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GAL (Guardian ad litem)

Tuesday, April 15, 2003
12:30 pm - 2:30 pm
10 Winter Place, Boston, MA

Questions & Answers


Questions & Answers

Q. Are you seriously suggesting that fathers refuse to cooperate with GAL investigations in their divorce cases?
The Fatherhood Coalition recommends that all fathers take this action and refuse to cooperate. Whether individual fathers do or do not is a matter of conscience.

Let's not forget that this is a war we're in: the War on Fatherhood. In every war, sacrifices must be made. Each man must make their own choice, taking into account the very personal and real considerations of their own children along with the greater good of our society. There is clearly a risk for each father.

But realize this, if starting tomorrow every father in a new divorce notified the court that they would not cooperate with any GAL investigation, the courts would be forced to quickly--and finally--address their reprehensible treatment of fathers.

Q.  If there are no GAL investigations, how will the court know what is in the best interests of the child? Aren't GALs necessary to decide custody?
An investigation of the parents might only be needed if there is evidence that a parent poses a threat of real harm to the child. This is only true for a small fraction of cases.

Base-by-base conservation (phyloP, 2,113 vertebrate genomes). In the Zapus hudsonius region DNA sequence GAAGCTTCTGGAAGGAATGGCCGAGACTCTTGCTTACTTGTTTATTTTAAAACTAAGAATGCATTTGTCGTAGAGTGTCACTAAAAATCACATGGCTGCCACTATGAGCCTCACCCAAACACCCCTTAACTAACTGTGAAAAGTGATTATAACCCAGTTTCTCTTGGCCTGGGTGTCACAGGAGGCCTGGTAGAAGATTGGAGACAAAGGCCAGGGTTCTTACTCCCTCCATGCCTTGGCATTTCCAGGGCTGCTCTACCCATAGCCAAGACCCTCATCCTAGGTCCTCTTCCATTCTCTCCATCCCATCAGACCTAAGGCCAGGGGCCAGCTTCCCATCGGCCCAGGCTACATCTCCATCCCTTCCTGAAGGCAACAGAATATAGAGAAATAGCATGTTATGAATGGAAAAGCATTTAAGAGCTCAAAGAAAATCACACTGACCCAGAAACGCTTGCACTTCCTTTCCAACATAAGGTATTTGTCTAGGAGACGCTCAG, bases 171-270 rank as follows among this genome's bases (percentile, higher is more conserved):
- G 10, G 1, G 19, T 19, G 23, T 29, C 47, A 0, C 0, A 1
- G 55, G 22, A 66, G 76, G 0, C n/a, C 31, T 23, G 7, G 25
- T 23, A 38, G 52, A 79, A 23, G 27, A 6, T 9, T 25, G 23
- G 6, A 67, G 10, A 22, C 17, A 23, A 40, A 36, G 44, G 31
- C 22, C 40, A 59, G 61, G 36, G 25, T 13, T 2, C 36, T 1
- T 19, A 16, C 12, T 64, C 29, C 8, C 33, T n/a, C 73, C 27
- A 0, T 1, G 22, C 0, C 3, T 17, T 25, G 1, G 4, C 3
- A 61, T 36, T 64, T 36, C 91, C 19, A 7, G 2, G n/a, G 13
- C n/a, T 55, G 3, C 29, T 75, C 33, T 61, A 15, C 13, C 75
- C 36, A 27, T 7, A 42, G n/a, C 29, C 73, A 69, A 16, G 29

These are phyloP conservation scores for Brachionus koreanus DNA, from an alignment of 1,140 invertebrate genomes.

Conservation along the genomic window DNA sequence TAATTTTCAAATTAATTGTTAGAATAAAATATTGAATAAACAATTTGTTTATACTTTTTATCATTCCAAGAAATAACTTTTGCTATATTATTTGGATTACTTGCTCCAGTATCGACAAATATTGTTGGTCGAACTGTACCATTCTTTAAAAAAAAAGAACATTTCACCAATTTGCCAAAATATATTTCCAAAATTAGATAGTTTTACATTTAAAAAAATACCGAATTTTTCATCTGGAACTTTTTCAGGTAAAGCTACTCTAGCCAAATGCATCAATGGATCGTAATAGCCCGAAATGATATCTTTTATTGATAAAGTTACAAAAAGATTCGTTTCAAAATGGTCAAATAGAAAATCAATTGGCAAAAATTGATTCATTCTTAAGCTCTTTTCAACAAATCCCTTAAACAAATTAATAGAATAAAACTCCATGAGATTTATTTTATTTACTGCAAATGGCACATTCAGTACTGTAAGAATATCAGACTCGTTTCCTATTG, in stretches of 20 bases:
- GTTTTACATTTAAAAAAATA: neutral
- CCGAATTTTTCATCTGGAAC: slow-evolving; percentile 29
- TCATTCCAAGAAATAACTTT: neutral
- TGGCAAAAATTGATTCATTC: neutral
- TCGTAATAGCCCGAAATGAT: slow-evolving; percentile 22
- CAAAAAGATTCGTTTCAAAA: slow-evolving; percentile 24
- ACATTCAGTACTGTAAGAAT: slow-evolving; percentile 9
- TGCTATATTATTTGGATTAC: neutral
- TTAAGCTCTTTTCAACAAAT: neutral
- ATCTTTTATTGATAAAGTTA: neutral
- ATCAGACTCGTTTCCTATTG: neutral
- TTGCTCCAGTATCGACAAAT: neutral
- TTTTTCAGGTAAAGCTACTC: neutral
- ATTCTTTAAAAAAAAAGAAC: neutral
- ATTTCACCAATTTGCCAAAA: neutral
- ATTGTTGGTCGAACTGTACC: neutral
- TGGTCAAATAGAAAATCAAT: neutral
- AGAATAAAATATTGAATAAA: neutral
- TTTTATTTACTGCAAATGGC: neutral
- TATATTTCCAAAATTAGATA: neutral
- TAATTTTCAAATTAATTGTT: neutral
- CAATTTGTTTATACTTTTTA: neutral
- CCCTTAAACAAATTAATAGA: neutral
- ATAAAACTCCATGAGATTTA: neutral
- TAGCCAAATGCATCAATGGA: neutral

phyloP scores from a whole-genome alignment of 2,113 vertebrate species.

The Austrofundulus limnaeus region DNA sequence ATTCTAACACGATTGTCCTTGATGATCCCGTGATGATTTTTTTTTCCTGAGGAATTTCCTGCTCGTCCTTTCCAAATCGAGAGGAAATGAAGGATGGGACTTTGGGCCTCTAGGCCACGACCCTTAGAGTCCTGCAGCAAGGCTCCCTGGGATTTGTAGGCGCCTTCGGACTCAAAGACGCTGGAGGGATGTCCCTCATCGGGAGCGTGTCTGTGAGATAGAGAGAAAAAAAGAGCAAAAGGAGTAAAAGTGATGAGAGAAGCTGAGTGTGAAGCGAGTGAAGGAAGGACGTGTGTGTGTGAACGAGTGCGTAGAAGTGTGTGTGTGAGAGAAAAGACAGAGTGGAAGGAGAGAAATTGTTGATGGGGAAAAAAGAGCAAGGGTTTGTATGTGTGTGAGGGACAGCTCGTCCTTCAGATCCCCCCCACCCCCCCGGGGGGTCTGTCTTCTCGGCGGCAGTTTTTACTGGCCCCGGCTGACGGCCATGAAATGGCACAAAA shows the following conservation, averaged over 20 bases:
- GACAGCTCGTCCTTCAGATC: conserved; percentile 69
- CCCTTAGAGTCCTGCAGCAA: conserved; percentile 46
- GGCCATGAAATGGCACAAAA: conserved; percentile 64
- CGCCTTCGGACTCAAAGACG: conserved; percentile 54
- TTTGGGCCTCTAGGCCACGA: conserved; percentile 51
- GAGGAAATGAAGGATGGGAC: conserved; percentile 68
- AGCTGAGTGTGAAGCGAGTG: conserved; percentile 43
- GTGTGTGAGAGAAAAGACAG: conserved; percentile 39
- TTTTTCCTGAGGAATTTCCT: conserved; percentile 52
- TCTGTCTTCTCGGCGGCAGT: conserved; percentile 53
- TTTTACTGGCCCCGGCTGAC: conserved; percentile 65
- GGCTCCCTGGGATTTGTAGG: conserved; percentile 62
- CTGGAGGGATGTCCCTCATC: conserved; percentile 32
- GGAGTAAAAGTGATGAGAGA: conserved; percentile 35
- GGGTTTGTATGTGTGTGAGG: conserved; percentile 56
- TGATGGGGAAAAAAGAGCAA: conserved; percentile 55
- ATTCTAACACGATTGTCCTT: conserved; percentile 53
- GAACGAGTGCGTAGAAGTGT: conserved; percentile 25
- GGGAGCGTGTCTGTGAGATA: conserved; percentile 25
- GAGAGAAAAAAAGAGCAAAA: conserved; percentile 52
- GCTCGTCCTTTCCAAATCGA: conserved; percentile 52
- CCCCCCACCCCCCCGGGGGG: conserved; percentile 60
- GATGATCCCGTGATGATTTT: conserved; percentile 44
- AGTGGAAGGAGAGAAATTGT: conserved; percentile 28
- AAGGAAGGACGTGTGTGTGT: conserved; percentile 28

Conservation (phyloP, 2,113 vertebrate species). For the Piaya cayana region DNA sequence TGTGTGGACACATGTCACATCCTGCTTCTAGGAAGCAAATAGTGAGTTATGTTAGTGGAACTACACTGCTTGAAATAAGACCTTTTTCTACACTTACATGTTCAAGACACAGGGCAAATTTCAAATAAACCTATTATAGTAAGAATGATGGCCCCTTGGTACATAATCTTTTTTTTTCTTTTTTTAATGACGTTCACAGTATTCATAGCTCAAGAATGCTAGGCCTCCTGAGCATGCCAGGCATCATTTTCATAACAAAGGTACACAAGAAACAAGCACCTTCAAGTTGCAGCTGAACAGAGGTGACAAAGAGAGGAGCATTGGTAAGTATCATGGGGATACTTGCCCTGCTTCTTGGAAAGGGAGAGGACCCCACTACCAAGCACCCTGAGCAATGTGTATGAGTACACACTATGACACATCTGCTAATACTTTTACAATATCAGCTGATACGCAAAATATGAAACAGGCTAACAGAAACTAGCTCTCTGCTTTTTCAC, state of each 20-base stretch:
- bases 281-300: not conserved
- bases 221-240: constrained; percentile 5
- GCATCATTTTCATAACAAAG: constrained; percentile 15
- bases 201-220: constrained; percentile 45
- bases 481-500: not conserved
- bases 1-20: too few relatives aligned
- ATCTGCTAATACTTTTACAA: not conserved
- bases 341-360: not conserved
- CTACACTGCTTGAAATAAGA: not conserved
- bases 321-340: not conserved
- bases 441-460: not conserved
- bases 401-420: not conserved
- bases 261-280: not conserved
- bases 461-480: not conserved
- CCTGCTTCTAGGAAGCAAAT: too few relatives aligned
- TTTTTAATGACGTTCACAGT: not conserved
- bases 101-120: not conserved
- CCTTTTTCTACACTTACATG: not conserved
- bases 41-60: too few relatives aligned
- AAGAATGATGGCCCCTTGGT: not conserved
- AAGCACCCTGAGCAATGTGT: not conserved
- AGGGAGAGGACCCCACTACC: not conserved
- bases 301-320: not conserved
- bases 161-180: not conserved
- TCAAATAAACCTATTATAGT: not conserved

Otherwise, there is no need for an investigation to determine which is the better parent. Why should there be? What a child needs more than anything else in the world is a mother and father that loves them. This doesn't change if the parents divorce. Children want to be with their parents, even when those parents are considered bad (perhaps even "unfit") parents by conventional standards. This was dramatically brought home in the recent Frontline television series where a child taken from an admittedly alcoholic, and allegedly occasionally physically abusive father, was visibly inconsolable weeks after he had been taken... pleading to be returned to his father.

The pitting of one parent against the other in a contest to prove who is slightly better or slightly worse is FUNDAMENTALLY FLAWED. There could not be a worse way to manage a family breakup.

If there is evidence that a parent poses a danger to his/her child, then that parent should be accused of a crime and afforded due process and criminal protections. If there is no crime, there can be no evidence, and there is no need for any investigation.

Otherwise, the parents must come to an agreement. If they can't come to an agreement over parenting, the court must mandate shared parenting. If one parent wishes to move far away, that parent forfeits their custody rights.

This will drastically cut down vicious custody battles, and will also go a long way toward reducing the divorce rate in general, once mothers realize the courts are no longer providing them with the option of simply throwing dad away. Parents in conflict will have an incentive to working through their problems.

Ref. Relevant CPF policy statement:

  1. CPF holds that following a family breakup the rights of both biological parents to the care and companionship of their children shall be held equal absent proven criminal behavior that has harmed the child[ren] in question.
Q.  If I am a father just entering divorce and custody is being contested, what exactly can I expect to happen to me as a result of refusing to cooperate with a GAL investigation?